It is a significant problem for us now as many of us are trying to support local restaurants or cafes by ordering take away and even when a place has drink-in space, often it is single-use disposable cups that are used. Part of this is understandable. There is a hygiene concern, even if there are counter-arguments that re-usables are safe to use in these times of Covid-19. But I don’t want to trivialise this concern, partly because people are making very hard decisions about how to keep their businesses going or earn enough to pay the next set of bills. If there is any doubt about the safety, it needs to be considered holistically by those running and working in the businesses and not those like me able to work from home and able to get delivery or pop-in and pop-out (and, in fairness, it is easy to see from a barista’s point of view that handling an untouched single-use cup and giving it in a contactless way to a customer is safer than receiving their re-usable container in whatever state of cleanliness it is presented in).
This part seems a question of balance. Balancing the need for economic support with the concerns of the single-use plastic problem. Do the places that you frequent use recycled (and recyclable) plastics or compostable ones? If the latter, is there a compost bin within the cafe to help with the disposal of these? Ultimately, is your take-away coffee going to help the business or are there other items that you can purchase that don’t require the same amount of packaging.
These are considerations with no easy answers which leads to the second approach that you could take. In non-Covid times, charities such as Thames21 are always looking for volunteers to help with clean ups and to get involved in counting the types of litter that find their way to the rivers. Becoming a ‘citizen scientist’ in this way helps to quantify the amount of waste entering our rivers but it also helps Thames21 and the river authorities to understand how the waste gets there in the first place. Why are our river banks so filthy?
But then the last question. If we know that so much waste is getting into our river, and we know that this is being replicated around the world, why is so little of it making its way to the gyres? What is happening to it?
This affects, to some extent, what we do about our plastic behaviour – the decisions we ultimately make about whether to have a take-away coffee or whether to buy a disposable or re-usable face mask (or even make one). One of the explanations is that the majority of the plastic is becoming micro plastic (<5mm size pieces) or even nano plastic and so sinking into the seas rather than floating on the surface. These micro plastics are the result of the break-up of larger items by UV and micro organisms at sea and also the direct pollution of micro plastics into the sea by clothes being washed or from cleaning products etc. Indeed, the Thames21 citizen scientists discovered micro plastic pollution at 20 out of 21 sites along the river bank in a recent litter survey. A different explanation is that the plastics that are entering our seas today take years, even decades to reach the gyres which are made up of plastics from the 1970s and similar aged pieces. Both explanations mean that we need to stop the pollution at source, but if it is the former, there is not so much point in cleaning up the gyres by pulling the large litter out – the majority of the plastic that is in the oceans is actually underneath what is visible.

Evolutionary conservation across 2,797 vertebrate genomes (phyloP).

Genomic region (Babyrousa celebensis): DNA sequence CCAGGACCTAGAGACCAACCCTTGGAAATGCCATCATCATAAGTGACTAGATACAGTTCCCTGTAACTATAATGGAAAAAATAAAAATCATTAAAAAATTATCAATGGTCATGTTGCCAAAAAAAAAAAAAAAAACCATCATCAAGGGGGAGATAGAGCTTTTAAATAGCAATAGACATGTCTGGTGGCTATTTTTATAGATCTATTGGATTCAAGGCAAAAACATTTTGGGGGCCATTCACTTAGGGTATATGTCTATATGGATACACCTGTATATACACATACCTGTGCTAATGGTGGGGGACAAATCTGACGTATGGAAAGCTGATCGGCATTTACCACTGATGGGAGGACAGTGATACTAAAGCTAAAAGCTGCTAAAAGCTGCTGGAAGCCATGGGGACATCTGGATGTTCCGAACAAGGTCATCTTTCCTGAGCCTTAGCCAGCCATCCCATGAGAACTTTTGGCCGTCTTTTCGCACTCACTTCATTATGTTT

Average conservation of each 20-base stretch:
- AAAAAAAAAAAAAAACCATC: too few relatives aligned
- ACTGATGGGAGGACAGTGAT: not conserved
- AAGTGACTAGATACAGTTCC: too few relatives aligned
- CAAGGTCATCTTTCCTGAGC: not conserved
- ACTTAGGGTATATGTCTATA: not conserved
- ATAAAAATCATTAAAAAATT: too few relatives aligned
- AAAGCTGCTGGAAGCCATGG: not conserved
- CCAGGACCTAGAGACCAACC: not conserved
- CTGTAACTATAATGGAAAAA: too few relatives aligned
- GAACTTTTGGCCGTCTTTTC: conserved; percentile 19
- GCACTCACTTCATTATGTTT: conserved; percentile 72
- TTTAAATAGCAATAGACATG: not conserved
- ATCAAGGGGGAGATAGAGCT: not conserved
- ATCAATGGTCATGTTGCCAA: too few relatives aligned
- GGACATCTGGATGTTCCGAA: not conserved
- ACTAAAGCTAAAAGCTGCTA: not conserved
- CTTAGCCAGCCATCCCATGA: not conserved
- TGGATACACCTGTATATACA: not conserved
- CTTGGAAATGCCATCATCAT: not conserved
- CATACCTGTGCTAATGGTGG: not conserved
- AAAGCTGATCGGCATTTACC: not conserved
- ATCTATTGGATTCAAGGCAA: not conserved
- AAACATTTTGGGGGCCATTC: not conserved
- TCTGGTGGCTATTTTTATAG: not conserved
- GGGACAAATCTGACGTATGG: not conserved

How can we determine what plastic waste goes where? Well, we can increase the modelling of ocean currents to improve our ideas about how waste is transported from source to gyre, but we can also try to have a look from space, from the satellites that are monitoring other aspects of our behaviour on Earth. Now it turns out that it is not easy to see plastic from space because with many of the techniques we would use, such as radar, plastic and water ‘look’ very similar. But one thing that that the satellite data has shown is the fact that there are peculiarly calm regions of sea near the gyres. Calm sea looks different from choppy seas in the same way that the light reflected off your coffee looks different if you are sitting with it calmly or if you are running with it and it is sloshing around the cup. But the connections go a bit further than this. The reason for the calm is because of surfactants on the surface of the seas. These surfactants (like soap) ‘calm’ the waves in much the same way as oil calms the waves. It doesn’t take much surfactant to cover the surface of a large area of water as a consideration of how much oil covers the surface of your coffee can tell you.
The surfactants are produced by microbial activity, the result of small bits of plastic (micro plastics) having been colonised by microbes before it sinks. The calm regions of the sea may therefore be indicating areas of hidden micro plastics and demonstrating the depth of the problem of single use plastic waste.